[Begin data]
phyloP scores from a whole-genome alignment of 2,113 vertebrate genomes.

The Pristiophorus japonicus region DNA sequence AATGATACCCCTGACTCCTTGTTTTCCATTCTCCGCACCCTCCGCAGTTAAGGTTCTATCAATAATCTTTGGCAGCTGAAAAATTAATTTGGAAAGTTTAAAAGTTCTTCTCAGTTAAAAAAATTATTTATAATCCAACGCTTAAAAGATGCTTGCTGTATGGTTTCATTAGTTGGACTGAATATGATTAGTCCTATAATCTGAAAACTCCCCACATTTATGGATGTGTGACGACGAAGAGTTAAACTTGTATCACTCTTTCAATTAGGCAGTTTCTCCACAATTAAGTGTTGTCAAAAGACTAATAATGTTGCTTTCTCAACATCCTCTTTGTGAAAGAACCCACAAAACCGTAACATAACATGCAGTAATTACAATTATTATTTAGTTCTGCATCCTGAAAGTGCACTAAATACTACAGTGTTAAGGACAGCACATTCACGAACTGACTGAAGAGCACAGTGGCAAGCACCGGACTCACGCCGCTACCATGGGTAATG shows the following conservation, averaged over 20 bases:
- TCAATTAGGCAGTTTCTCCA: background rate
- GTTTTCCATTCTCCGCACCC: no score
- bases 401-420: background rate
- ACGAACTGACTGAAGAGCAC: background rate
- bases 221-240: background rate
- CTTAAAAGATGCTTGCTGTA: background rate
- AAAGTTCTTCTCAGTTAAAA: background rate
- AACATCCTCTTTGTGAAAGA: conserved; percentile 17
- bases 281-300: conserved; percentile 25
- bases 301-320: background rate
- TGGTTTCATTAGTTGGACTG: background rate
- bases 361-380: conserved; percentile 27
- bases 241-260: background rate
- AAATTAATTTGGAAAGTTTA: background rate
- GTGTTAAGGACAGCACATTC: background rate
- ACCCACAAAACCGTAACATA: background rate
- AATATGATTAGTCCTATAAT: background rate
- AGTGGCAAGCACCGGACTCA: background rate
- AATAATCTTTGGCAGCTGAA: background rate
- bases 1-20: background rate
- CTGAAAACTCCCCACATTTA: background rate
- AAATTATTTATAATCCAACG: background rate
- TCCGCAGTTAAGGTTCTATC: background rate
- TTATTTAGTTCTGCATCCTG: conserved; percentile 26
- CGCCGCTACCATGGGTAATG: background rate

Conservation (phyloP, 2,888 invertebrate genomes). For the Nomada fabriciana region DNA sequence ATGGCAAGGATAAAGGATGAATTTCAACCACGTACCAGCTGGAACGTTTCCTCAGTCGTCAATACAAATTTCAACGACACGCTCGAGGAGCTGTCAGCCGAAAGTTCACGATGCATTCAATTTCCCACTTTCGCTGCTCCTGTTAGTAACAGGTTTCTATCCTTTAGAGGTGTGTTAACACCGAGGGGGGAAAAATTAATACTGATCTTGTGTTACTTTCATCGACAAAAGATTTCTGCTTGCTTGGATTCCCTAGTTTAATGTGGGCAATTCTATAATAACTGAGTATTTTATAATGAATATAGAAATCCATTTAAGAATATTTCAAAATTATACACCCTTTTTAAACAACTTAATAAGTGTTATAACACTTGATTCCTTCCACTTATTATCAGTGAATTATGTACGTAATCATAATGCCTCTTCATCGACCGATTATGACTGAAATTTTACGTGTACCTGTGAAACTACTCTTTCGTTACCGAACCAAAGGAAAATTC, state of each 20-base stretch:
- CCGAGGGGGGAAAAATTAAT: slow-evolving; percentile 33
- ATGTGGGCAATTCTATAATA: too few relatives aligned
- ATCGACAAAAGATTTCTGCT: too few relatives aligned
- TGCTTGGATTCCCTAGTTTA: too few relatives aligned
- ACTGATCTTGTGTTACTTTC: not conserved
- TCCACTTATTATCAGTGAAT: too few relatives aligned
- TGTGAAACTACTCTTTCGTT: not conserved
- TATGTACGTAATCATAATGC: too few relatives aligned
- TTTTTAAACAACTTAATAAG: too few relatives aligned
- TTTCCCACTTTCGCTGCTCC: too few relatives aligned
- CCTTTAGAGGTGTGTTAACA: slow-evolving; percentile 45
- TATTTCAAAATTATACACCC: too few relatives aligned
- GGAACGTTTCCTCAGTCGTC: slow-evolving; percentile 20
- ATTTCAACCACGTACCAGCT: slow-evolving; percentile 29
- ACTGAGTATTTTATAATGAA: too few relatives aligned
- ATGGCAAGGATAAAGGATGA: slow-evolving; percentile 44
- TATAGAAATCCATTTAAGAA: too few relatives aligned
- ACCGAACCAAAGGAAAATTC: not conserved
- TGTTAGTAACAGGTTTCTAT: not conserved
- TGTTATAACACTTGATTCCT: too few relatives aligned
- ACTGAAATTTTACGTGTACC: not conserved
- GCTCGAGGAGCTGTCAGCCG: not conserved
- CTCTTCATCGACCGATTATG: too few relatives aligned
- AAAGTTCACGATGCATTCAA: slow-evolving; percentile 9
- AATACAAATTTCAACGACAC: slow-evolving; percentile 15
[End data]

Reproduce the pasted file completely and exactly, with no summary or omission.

phyloP scores from a whole-genome alignment of 2,113 vertebrate genomes.

The Pristiophorus japonicus region DNA sequence AATGATACCCCTGACTCCTTGTTTTCCATTCTCCGCACCCTCCGCAGTTAAGGTTCTATCAATAATCTTTGGCAGCTGAAAAATTAATTTGGAAAGTTTAAAAGTTCTTCTCAGTTAAAAAAATTATTTATAATCCAACGCTTAAAAGATGCTTGCTGTATGGTTTCATTAGTTGGACTGAATATGATTAGTCCTATAATCTGAAAACTCCCCACATTTATGGATGTGTGACGACGAAGAGTTAAACTTGTATCACTCTTTCAATTAGGCAGTTTCTCCACAATTAAGTGTTGTCAAAAGACTAATAATGTTGCTTTCTCAACATCCTCTTTGTGAAAGAACCCACAAAACCGTAACATAACATGCAGTAATTACAATTATTATTTAGTTCTGCATCCTGAAAGTGCACTAAATACTACAGTGTTAAGGACAGCACATTCACGAACTGACTGAAGAGCACAGTGGCAAGCACCGGACTCACGCCGCTACCATGGGTAATG shows the following conservation, averaged over 20 bases:
- TCAATTAGGCAGTTTCTCCA: background rate
- GTTTTCCATTCTCCGCACCC: no score
- bases 401-420: background rate
- ACGAACTGACTGAAGAGCAC: background rate
- bases 221-240: background rate
- CTTAAAAGATGCTTGCTGTA: background rate
- AAAGTTCTTCTCAGTTAAAA: background rate
- AACATCCTCTTTGTGAAAGA: conserved; percentile 17
- bases 281-300: conserved; percentile 25
- bases 301-320: background rate
- TGGTTTCATTAGTTGGACTG: background rate
- bases 361-380: conserved; percentile 27
- bases 241-260: background rate
- AAATTAATTTGGAAAGTTTA: background rate
- GTGTTAAGGACAGCACATTC: background rate
- ACCCACAAAACCGTAACATA: background rate
- AATATGATTAGTCCTATAAT: background rate
- AGTGGCAAGCACCGGACTCA: background rate
- AATAATCTTTGGCAGCTGAA: background rate
- bases 1-20: background rate
- CTGAAAACTCCCCACATTTA: background rate
- AAATTATTTATAATCCAACG: background rate
- TCCGCAGTTAAGGTTCTATC: background rate
- TTATTTAGTTCTGCATCCTG: conserved; percentile 26
- CGCCGCTACCATGGGTAATG: background rate

Conservation (phyloP, 2,888 invertebrate genomes). For the Nomada fabriciana region DNA sequence ATGGCAAGGATAAAGGATGAATTTCAACCACGTACCAGCTGGAACGTTTCCTCAGTCGTCAATACAAATTTCAACGACACGCTCGAGGAGCTGTCAGCCGAAAGTTCACGATGCATTCAATTTCCCACTTTCGCTGCTCCTGTTAGTAACAGGTTTCTATCCTTTAGAGGTGTGTTAACACCGAGGGGGGAAAAATTAATACTGATCTTGTGTTACTTTCATCGACAAAAGATTTCTGCTTGCTTGGATTCCCTAGTTTAATGTGGGCAATTCTATAATAACTGAGTATTTTATAATGAATATAGAAATCCATTTAAGAATATTTCAAAATTATACACCCTTTTTAAACAACTTAATAAGTGTTATAACACTTGATTCCTTCCACTTATTATCAGTGAATTATGTACGTAATCATAATGCCTCTTCATCGACCGATTATGACTGAAATTTTACGTGTACCTGTGAAACTACTCTTTCGTTACCGAACCAAAGGAAAATTC, state of each 20-base stretch:
- CCGAGGGGGGAAAAATTAAT: slow-evolving; percentile 33
- ATGTGGGCAATTCTATAATA: too few relatives aligned
- ATCGACAAAAGATTTCTGCT: too few relatives aligned
- TGCTTGGATTCCCTAGTTTA: too few relatives aligned
- ACTGATCTTGTGTTACTTTC: not conserved
- TCCACTTATTATCAGTGAAT: too few relatives aligned
- TGTGAAACTACTCTTTCGTT: not conserved
- TATGTACGTAATCATAATGC: too few relatives aligned
- TTTTTAAACAACTTAATAAG: too few relatives aligned
- TTTCCCACTTTCGCTGCTCC: too few relatives aligned
- CCTTTAGAGGTGTGTTAACA: slow-evolving; percentile 45
- TATTTCAAAATTATACACCC: too few relatives aligned
- GGAACGTTTCCTCAGTCGTC: slow-evolving; percentile 20
- ATTTCAACCACGTACCAGCT: slow-evolving; percentile 29
- ACTGAGTATTTTATAATGAA: too few relatives aligned
- ATGGCAAGGATAAAGGATGA: slow-evolving; percentile 44
- TATAGAAATCCATTTAAGAA: too few relatives aligned
- ACCGAACCAAAGGAAAATTC: not conserved
- TGTTAGTAACAGGTTTCTAT: not conserved
- TGTTATAACACTTGATTCCT: too few relatives aligned
- ACTGAAATTTTACGTGTACC: not conserved
- GCTCGAGGAGCTGTCAGCCG: not conserved
- CTCTTCATCGACCGATTATG: too few relatives aligned
- AAAGTTCACGATGCATTCAA: slow-evolving; percentile 9
- AATACAAATTTCAACGACAC: slow-evolving; percentile 15